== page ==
Carlson, Paul

In part

RRLRT No. 1

Line, Jim

In part

Jewell, Steve

In part

Changes to Section 8D.07

Bell, Ronnie

In part

Standard: Where traffic control signals are programmed to operate in a flashing mode during the preemption dwell interval (period following track clearance green) the flashing mode shall be delayed until the train enters the crossing. The proposal includes a Standard requiring the installation of a STOP HERE ON RED (R10-6) sign with a queue cutter signal and an Option to install a DO NOT STOP ON TRACKS (R8-8) with a queue cutter signal. Is a stop line required at all queue cutter signals? I assume it is but the current text here does not require one. In the event a stop line exists, it seems that either a STOP HERE ON RED (R10-6) sign or a DO NOT STOP ON TRACKS (R8-8) could be used, but both should not be needed. There is often a limited amount of space available near crossings for ground mounted poles. I recommend the following as an alternative to address the stop line and sign issue: Standard: A stop line shall be installed in conjunction with a queue cutter signal. Either a STOP HERE ON RED (R10-6) sign shall be installed at the stop line or a DO NOT STOP ON TRACKS (R8-8) sign shall be installed in conjunction with a queue cutter signal. Option: A “DO NOT STOP ON TRACKS” (R8-8) sign may be installed in conjunction with a queue cutter signal. Carlson, Paul Concur with comment – although not part of the proposal, I wonder if “very slow” is adequate? Option: Traffic contract signal may be used instead of flashing-light signals to control road users as industrial highway-rail grade crossings and other places where train movements are very slow, such as in switching operations In part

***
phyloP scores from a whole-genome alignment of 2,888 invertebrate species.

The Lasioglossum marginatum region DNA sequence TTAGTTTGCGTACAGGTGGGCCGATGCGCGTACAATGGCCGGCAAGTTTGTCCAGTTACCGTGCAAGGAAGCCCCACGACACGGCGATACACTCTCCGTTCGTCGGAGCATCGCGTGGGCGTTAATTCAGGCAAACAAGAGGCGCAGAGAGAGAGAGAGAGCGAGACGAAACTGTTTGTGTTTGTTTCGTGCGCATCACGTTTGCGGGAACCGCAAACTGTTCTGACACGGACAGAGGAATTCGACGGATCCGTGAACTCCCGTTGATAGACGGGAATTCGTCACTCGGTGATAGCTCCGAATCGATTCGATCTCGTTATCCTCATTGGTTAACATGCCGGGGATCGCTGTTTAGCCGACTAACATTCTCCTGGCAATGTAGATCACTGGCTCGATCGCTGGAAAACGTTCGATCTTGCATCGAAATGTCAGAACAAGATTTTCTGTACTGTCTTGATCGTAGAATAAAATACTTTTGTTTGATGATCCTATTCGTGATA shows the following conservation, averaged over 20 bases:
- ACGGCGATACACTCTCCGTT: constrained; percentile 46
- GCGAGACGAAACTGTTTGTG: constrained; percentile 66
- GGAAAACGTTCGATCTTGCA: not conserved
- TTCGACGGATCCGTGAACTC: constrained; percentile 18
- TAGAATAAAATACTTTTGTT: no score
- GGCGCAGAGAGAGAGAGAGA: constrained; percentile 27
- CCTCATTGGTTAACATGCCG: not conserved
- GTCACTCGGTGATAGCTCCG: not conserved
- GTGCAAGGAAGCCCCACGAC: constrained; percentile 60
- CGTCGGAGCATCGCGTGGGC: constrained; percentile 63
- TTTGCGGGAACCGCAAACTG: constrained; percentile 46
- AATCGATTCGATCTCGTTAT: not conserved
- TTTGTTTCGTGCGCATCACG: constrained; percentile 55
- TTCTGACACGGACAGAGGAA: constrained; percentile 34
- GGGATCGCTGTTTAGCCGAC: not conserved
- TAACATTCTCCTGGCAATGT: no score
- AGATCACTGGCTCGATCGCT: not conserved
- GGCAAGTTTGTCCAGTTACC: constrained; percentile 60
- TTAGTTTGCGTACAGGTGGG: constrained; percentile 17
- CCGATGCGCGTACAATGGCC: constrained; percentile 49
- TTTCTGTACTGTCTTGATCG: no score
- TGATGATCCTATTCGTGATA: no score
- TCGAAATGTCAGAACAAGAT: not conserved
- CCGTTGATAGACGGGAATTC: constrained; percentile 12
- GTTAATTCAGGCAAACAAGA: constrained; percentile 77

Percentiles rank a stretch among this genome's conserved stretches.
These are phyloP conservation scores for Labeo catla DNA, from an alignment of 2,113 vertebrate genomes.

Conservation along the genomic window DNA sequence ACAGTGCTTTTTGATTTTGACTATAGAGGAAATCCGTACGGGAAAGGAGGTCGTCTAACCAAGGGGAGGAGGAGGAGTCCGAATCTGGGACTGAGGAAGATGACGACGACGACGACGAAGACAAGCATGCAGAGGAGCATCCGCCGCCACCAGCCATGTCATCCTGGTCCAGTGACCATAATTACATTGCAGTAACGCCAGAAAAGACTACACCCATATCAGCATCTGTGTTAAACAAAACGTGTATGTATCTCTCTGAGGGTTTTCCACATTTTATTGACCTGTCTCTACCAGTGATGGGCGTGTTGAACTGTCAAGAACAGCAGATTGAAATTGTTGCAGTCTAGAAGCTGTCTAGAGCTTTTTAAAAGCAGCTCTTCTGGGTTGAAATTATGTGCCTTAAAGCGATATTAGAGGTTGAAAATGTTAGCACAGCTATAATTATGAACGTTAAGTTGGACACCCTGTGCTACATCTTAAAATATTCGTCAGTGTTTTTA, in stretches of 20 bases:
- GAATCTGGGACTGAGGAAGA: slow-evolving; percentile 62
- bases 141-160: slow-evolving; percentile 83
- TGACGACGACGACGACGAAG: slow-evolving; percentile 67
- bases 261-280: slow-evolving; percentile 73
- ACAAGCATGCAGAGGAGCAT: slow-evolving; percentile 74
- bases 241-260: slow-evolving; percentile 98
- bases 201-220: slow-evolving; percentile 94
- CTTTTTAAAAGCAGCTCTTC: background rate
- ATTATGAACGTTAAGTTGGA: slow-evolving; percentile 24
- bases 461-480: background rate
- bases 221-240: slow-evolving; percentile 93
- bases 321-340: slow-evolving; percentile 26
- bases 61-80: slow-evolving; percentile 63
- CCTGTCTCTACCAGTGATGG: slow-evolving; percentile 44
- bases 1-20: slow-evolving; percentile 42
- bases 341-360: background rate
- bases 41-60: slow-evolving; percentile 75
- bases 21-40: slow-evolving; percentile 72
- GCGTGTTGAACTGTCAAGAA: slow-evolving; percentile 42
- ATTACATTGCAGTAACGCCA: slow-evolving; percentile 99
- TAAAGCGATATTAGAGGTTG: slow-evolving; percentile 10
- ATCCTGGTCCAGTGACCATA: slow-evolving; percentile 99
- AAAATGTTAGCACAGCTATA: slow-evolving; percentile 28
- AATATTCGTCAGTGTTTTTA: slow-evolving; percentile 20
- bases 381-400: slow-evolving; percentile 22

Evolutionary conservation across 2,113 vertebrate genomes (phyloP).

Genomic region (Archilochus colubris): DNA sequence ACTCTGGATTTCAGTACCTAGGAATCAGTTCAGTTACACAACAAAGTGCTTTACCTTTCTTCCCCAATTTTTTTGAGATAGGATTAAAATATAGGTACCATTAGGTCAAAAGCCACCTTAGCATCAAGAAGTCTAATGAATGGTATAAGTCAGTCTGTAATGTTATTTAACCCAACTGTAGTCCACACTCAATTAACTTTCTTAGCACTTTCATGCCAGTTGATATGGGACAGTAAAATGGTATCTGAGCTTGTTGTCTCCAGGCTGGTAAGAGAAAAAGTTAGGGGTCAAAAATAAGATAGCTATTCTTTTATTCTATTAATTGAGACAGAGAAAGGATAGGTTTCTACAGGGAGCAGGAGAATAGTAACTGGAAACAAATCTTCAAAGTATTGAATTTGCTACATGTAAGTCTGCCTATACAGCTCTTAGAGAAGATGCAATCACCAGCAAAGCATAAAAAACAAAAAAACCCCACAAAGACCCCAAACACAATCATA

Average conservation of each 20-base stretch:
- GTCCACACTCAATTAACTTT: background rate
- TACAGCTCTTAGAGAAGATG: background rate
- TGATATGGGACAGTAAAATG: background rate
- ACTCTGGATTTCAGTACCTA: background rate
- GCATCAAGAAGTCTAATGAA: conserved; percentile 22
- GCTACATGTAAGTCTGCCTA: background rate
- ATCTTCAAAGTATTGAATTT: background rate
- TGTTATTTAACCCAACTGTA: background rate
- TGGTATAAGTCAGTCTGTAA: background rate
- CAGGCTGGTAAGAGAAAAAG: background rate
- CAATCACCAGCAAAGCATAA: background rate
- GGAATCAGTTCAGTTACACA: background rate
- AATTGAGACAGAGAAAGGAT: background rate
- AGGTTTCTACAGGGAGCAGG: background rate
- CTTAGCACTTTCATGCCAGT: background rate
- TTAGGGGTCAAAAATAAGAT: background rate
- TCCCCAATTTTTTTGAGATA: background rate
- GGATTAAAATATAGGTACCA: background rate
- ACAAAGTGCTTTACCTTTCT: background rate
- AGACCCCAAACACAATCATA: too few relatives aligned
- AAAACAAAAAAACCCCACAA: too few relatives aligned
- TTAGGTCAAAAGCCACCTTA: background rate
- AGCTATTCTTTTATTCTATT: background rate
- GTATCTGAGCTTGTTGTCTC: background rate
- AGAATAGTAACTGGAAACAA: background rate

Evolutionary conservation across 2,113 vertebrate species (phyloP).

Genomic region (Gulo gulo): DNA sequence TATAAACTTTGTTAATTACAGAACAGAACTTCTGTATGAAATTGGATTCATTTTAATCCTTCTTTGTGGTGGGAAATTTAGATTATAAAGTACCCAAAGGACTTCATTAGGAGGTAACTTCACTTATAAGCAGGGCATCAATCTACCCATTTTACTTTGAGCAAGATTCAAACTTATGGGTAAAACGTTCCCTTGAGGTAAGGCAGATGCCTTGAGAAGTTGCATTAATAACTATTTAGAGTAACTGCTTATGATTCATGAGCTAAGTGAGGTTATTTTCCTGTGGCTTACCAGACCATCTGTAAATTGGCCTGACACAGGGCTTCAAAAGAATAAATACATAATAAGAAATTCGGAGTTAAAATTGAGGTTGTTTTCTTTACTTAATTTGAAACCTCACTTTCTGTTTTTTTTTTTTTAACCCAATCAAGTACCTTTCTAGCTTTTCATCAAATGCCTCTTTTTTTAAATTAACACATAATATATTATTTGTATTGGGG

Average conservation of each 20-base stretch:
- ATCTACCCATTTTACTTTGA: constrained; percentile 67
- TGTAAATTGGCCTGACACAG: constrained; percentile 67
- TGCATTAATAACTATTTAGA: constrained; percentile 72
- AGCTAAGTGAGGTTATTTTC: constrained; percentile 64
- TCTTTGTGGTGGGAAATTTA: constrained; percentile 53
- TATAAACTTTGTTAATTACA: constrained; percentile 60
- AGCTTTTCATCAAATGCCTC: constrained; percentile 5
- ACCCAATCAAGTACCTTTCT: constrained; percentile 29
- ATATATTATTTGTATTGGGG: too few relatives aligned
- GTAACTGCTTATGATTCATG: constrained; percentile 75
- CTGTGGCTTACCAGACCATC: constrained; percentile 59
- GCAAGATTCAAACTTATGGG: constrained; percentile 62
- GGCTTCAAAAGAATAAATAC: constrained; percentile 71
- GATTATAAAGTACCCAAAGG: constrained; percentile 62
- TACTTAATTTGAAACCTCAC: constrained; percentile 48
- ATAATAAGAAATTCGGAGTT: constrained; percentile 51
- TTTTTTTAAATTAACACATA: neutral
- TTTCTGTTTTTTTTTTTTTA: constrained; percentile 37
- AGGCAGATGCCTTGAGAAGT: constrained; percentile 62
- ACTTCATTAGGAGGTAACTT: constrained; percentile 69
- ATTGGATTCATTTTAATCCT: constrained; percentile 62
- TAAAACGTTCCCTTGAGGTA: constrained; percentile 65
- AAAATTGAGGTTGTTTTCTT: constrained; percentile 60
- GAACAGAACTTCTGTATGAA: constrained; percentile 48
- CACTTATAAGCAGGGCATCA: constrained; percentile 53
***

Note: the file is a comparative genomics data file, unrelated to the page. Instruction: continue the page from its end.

RRLRT No.2

Fisher, John

Pline, Jim

Changes to Section 8A.01

Bell, Ronnie

The definition for Queue Cutter Signal and Pre-Signal are not clear without respect to intended outcome, nor operation consider the revised definition. Queue cutter signal – A traffic control signal that is intended to prevent vehicular queuing across tracks at a highway-rail grade crossing and is activated for one direction of travel by either an approaching train or actuation from downstream queue detection. Pre-signal – A traffic control signal that is intended to prevent vehicular queuing across tracks at a highway-rail grade crossing and is activated for one direction of travel by either an approaching train of by an impending red indication for downstream traffic at a nearby interconnected signalized intersection. Concur in part because the definition of a Queue-Cutter signal should indicate the purpose of the signal or what it does. The proposed queue cutter definition indicates that a queue cutter signal is "operated by queue detection independently of any adjacent intersection traffic control signals." However, in the RRLRT No. 1 item, the 3rd paragraph of the 1st Guidance adds "a queue cutter signal" to the text indicating coordination should be considered with traffic control signals located further than 200 feet from the